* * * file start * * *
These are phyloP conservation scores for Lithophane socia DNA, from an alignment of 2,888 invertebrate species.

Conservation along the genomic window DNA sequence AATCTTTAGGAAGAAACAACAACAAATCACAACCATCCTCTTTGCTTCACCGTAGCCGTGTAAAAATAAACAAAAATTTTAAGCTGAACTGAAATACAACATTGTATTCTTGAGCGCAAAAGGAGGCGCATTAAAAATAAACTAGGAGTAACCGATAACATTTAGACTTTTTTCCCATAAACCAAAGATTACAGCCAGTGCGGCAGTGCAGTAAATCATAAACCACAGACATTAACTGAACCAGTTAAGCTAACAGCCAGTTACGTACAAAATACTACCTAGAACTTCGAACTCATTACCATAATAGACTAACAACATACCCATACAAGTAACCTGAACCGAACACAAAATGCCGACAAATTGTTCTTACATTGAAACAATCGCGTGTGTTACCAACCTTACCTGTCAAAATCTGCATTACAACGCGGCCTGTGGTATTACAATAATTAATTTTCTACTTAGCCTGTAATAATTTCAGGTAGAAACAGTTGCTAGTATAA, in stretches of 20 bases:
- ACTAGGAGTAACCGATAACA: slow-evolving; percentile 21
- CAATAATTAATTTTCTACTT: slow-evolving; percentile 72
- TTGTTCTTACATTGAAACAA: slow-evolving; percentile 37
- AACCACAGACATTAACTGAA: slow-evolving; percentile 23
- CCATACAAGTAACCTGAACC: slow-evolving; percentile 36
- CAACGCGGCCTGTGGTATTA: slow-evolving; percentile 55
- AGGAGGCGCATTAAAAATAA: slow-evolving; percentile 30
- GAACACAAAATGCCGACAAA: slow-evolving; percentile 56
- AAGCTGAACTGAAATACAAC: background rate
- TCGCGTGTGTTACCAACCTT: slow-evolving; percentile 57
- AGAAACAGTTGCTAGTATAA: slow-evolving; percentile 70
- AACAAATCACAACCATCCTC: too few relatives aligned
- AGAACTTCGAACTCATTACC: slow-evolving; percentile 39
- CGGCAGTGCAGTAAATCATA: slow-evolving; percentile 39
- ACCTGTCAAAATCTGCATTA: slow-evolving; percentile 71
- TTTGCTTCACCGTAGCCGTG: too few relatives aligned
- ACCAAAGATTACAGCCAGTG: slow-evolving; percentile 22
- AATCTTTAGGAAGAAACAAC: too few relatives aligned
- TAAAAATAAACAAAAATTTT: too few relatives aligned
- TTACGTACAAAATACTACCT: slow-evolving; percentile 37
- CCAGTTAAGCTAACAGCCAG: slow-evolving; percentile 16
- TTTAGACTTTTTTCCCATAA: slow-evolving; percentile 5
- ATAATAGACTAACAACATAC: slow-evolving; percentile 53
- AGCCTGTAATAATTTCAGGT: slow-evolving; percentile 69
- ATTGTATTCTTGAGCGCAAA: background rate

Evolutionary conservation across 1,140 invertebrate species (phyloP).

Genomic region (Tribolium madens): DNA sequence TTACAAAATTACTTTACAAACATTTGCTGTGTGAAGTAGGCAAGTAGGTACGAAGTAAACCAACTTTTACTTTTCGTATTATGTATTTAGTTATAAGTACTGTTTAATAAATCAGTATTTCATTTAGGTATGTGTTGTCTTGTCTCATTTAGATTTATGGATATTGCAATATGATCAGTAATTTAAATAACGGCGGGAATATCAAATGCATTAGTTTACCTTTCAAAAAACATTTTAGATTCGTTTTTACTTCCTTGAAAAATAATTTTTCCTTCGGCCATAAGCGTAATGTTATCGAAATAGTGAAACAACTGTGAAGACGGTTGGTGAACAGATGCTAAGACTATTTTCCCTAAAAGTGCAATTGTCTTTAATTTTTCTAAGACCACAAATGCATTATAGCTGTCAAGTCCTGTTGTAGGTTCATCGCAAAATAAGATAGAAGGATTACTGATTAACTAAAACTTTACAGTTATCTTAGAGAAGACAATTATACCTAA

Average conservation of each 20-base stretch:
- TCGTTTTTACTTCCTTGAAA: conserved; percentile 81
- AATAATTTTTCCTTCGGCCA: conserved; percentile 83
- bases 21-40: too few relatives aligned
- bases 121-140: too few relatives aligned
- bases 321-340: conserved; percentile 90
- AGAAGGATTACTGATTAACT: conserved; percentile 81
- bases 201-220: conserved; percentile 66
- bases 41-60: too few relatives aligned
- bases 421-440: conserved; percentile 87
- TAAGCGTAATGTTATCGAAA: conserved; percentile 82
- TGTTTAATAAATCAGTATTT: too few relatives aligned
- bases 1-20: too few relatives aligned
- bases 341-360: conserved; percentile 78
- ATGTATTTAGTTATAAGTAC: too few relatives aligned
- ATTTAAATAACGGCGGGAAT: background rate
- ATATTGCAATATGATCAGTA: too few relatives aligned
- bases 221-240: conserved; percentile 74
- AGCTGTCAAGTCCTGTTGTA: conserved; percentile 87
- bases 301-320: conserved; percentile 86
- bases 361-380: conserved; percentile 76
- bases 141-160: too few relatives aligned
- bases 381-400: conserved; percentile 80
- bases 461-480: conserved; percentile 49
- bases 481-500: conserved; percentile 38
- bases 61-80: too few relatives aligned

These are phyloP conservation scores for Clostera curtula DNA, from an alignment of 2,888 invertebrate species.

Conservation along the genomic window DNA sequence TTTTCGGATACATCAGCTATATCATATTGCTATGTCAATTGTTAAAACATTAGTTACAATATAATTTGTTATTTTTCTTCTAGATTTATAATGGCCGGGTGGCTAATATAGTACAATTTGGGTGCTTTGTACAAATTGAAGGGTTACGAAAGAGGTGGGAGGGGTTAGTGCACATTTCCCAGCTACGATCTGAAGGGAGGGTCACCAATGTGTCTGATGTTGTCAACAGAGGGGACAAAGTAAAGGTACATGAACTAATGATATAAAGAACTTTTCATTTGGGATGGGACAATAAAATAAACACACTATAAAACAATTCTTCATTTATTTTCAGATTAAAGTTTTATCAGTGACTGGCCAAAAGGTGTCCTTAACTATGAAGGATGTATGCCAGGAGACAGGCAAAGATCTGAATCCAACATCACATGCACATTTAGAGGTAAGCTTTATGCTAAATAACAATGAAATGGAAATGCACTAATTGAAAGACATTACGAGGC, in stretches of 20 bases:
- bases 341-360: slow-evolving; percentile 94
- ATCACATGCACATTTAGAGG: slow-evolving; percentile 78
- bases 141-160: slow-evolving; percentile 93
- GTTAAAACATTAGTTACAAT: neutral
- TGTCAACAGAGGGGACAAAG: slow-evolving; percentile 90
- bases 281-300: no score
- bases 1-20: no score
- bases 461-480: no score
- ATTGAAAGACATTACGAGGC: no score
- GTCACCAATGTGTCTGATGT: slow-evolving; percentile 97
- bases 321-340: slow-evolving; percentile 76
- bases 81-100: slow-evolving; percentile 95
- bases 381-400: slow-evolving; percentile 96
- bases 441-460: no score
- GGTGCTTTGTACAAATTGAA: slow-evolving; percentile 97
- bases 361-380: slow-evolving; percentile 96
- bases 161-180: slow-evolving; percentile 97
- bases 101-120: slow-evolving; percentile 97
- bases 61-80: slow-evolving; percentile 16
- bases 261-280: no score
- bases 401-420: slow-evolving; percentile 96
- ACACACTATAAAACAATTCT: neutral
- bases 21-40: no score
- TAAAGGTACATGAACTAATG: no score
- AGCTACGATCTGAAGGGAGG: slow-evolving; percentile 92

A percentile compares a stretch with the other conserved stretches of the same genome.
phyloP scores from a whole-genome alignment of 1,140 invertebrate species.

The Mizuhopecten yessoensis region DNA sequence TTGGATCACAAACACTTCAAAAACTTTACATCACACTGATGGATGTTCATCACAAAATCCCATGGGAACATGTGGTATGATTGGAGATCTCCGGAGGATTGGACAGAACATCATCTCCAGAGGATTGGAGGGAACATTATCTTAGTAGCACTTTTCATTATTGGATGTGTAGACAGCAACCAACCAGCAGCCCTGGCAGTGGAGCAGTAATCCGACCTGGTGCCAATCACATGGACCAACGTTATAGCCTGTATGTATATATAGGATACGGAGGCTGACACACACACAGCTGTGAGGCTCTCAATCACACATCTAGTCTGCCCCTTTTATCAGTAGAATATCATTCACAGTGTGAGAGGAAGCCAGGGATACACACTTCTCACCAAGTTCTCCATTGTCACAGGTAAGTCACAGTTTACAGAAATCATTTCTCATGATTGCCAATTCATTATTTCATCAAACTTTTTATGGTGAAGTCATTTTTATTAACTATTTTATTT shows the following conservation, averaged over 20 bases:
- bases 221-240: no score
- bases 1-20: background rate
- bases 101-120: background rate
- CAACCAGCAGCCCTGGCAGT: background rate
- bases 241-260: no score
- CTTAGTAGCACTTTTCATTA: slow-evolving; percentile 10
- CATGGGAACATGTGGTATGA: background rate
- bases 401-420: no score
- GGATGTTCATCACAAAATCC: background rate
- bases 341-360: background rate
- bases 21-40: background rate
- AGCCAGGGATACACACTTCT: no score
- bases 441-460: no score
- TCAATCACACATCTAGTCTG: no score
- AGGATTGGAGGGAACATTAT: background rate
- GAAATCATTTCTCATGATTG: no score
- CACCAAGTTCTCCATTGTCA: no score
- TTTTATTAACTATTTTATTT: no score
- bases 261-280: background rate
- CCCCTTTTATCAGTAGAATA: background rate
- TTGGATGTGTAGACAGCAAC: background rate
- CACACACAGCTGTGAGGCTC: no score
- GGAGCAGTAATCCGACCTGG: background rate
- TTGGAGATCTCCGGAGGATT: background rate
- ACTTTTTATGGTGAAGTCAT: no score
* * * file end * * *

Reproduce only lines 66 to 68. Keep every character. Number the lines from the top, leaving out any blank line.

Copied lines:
- ATTGAAAGACATTACGAGGC: no score
- GTCACCAATGTGTCTGATGT: slow-evolving; percentile 97
- bases 321-340: slow-evolving; percentile 76